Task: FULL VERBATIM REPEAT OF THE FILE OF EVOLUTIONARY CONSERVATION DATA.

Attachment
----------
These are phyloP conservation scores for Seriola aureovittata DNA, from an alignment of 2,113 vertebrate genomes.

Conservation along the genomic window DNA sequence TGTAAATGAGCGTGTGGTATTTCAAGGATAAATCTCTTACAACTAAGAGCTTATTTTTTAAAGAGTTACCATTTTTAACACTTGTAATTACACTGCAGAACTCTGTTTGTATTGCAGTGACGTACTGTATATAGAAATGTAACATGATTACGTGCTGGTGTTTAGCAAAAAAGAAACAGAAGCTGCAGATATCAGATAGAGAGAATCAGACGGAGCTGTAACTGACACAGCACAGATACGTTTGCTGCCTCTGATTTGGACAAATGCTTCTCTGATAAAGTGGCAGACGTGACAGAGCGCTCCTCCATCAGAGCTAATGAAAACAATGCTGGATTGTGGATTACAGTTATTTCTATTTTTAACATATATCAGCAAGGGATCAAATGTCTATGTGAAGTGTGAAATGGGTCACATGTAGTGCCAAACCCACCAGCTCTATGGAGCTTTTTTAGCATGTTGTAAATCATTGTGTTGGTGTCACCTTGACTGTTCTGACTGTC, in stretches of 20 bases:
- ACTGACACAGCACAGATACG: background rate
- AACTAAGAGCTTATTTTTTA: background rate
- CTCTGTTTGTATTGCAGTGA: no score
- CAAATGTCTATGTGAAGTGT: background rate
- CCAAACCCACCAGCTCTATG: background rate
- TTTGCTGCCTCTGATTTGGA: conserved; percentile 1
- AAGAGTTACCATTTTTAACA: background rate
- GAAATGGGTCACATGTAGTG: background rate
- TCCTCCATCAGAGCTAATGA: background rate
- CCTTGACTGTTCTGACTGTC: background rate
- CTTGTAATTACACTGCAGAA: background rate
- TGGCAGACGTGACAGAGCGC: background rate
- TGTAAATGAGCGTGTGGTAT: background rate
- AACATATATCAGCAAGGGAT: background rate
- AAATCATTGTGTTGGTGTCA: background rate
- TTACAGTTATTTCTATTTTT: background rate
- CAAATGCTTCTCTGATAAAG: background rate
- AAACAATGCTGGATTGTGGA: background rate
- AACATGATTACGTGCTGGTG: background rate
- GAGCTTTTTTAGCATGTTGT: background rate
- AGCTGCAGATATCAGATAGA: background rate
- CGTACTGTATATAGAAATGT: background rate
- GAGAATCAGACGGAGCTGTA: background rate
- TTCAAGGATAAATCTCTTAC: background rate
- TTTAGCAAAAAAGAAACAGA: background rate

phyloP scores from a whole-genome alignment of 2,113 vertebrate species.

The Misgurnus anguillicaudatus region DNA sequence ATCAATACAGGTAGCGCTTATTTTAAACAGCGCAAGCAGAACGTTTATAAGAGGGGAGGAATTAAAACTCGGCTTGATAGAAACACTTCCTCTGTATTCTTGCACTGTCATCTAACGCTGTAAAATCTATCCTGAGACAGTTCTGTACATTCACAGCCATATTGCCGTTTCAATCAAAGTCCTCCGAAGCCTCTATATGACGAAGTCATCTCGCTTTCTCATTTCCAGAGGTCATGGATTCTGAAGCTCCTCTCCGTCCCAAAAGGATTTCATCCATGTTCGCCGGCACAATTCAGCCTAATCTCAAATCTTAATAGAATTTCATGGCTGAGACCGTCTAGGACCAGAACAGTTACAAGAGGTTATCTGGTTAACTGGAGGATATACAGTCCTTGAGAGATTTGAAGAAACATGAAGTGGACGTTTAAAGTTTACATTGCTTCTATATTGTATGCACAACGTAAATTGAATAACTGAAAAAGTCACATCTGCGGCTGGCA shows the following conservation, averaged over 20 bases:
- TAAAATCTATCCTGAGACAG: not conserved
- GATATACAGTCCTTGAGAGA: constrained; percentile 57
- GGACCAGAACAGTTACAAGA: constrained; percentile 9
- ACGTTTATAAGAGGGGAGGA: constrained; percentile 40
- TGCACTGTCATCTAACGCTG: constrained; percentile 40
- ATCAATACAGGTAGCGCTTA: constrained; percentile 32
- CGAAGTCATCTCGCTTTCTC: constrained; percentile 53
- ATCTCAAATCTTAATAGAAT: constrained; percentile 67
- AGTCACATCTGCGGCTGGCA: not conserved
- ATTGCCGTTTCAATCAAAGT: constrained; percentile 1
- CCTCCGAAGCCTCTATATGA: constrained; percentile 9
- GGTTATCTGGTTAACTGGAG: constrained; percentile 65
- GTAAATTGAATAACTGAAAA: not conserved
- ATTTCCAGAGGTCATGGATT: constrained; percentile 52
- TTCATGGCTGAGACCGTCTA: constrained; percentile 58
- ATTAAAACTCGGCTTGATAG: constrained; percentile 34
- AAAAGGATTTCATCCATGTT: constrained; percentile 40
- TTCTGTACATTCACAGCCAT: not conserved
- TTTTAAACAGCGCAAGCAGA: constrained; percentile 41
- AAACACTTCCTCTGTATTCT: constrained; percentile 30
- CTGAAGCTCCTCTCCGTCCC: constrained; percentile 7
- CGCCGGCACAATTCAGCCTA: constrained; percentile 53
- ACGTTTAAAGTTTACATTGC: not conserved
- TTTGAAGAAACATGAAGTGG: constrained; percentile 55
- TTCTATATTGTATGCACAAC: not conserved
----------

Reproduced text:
These are phyloP conservation scores for Seriola aureovittata DNA, from an alignment of 2,113 vertebrate genomes.

Conservation along the genomic window DNA sequence TGTAAATGAGCGTGTGGTATTTCAAGGATAAATCTCTTACAACTAAGAGCTTATTTTTTAAAGAGTTACCATTTTTAACACTTGTAATTACACTGCAGAACTCTGTTTGTATTGCAGTGACGTACTGTATATAGAAATGTAACATGATTACGTGCTGGTGTTTAGCAAAAAAGAAACAGAAGCTGCAGATATCAGATAGAGAGAATCAGACGGAGCTGTAACTGACACAGCACAGATACGTTTGCTGCCTCTGATTTGGACAAATGCTTCTCTGATAAAGTGGCAGACGTGACAGAGCGCTCCTCCATCAGAGCTAATGAAAACAATGCTGGATTGTGGATTACAGTTATTTCTATTTTTAACATATATCAGCAAGGGATCAAATGTCTATGTGAAGTGTGAAATGGGTCACATGTAGTGCCAAACCCACCAGCTCTATGGAGCTTTTTTAGCATGTTGTAAATCATTGTGTTGGTGTCACCTTGACTGTTCTGACTGTC, in stretches of 20 bases:
- ACTGACACAGCACAGATACG: background rate
- AACTAAGAGCTTATTTTTTA: background rate
- CTCTGTTTGTATTGCAGTGA: no score
- CAAATGTCTATGTGAAGTGT: background rate
- CCAAACCCACCAGCTCTATG: background rate
- TTTGCTGCCTCTGATTTGGA: conserved; percentile 1
- AAGAGTTACCATTTTTAACA: background rate
- GAAATGGGTCACATGTAGTG: background rate
- TCCTCCATCAGAGCTAATGA: background rate
- CCTTGACTGTTCTGACTGTC: background rate
- CTTGTAATTACACTGCAGAA: background rate
- TGGCAGACGTGACAGAGCGC: background rate
- TGTAAATGAGCGTGTGGTAT: background rate
- AACATATATCAGCAAGGGAT: background rate
- AAATCATTGTGTTGGTGTCA: background rate
- TTACAGTTATTTCTATTTTT: background rate
- CAAATGCTTCTCTGATAAAG: background rate
- AAACAATGCTGGATTGTGGA: background rate
- AACATGATTACGTGCTGGTG: background rate
- GAGCTTTTTTAGCATGTTGT: background rate
- AGCTGCAGATATCAGATAGA: background rate
- CGTACTGTATATAGAAATGT: background rate
- GAGAATCAGACGGAGCTGTA: background rate
- TTCAAGGATAAATCTCTTAC: background rate
- TTTAGCAAAAAAGAAACAGA: background rate

phyloP scores from a whole-genome alignment of 2,113 vertebrate species.

The Misgurnus anguillicaudatus region DNA sequence ATCAATACAGGTAGCGCTTATTTTAAACAGCGCAAGCAGAACGTTTATAAGAGGGGAGGAATTAAAACTCGGCTTGATAGAAACACTTCCTCTGTATTCTTGCACTGTCATCTAACGCTGTAAAATCTATCCTGAGACAGTTCTGTACATTCACAGCCATATTGCCGTTTCAATCAAAGTCCTCCGAAGCCTCTATATGACGAAGTCATCTCGCTTTCTCATTTCCAGAGGTCATGGATTCTGAAGCTCCTCTCCGTCCCAAAAGGATTTCATCCATGTTCGCCGGCACAATTCAGCCTAATCTCAAATCTTAATAGAATTTCATGGCTGAGACCGTCTAGGACCAGAACAGTTACAAGAGGTTATCTGGTTAACTGGAGGATATACAGTCCTTGAGAGATTTGAAGAAACATGAAGTGGACGTTTAAAGTTTACATTGCTTCTATATTGTATGCACAACGTAAATTGAATAACTGAAAAAGTCACATCTGCGGCTGGCA shows the following conservation, averaged over 20 bases:
- TAAAATCTATCCTGAGACAG: not conserved
- GATATACAGTCCTTGAGAGA: constrained; percentile 57
- GGACCAGAACAGTTACAAGA: constrained; percentile 9
- ACGTTTATAAGAGGGGAGGA: constrained; percentile 40
- TGCACTGTCATCTAACGCTG: constrained; percentile 40
- ATCAATACAGGTAGCGCTTA: constrained; percentile 32
- CGAAGTCATCTCGCTTTCTC: constrained; percentile 53
- ATCTCAAATCTTAATAGAAT: constrained; percentile 67
- AGTCACATCTGCGGCTGGCA: not conserved
- ATTGCCGTTTCAATCAAAGT: constrained; percentile 1
- CCTCCGAAGCCTCTATATGA: constrained; percentile 9
- GGTTATCTGGTTAACTGGAG: constrained; percentile 65
- GTAAATTGAATAACTGAAAA: not conserved
- ATTTCCAGAGGTCATGGATT: constrained; percentile 52
- TTCATGGCTGAGACCGTCTA: constrained; percentile 58
- ATTAAAACTCGGCTTGATAG: constrained; percentile 34
- AAAAGGATTTCATCCATGTT: constrained; percentile 40
- TTCTGTACATTCACAGCCAT: not conserved
- TTTTAAACAGCGCAAGCAGA: constrained; percentile 41
- AAACACTTCCTCTGTATTCT: constrained; percentile 30
- CTGAAGCTCCTCTCCGTCCC: constrained; percentile 7
- CGCCGGCACAATTCAGCCTA: constrained; percentile 53
- ACGTTTAAAGTTTACATTGC: not conserved
- TTTGAAGAAACATGAAGTGG: constrained; percentile 55
- TTCTATATTGTATGCACAAC: not conserved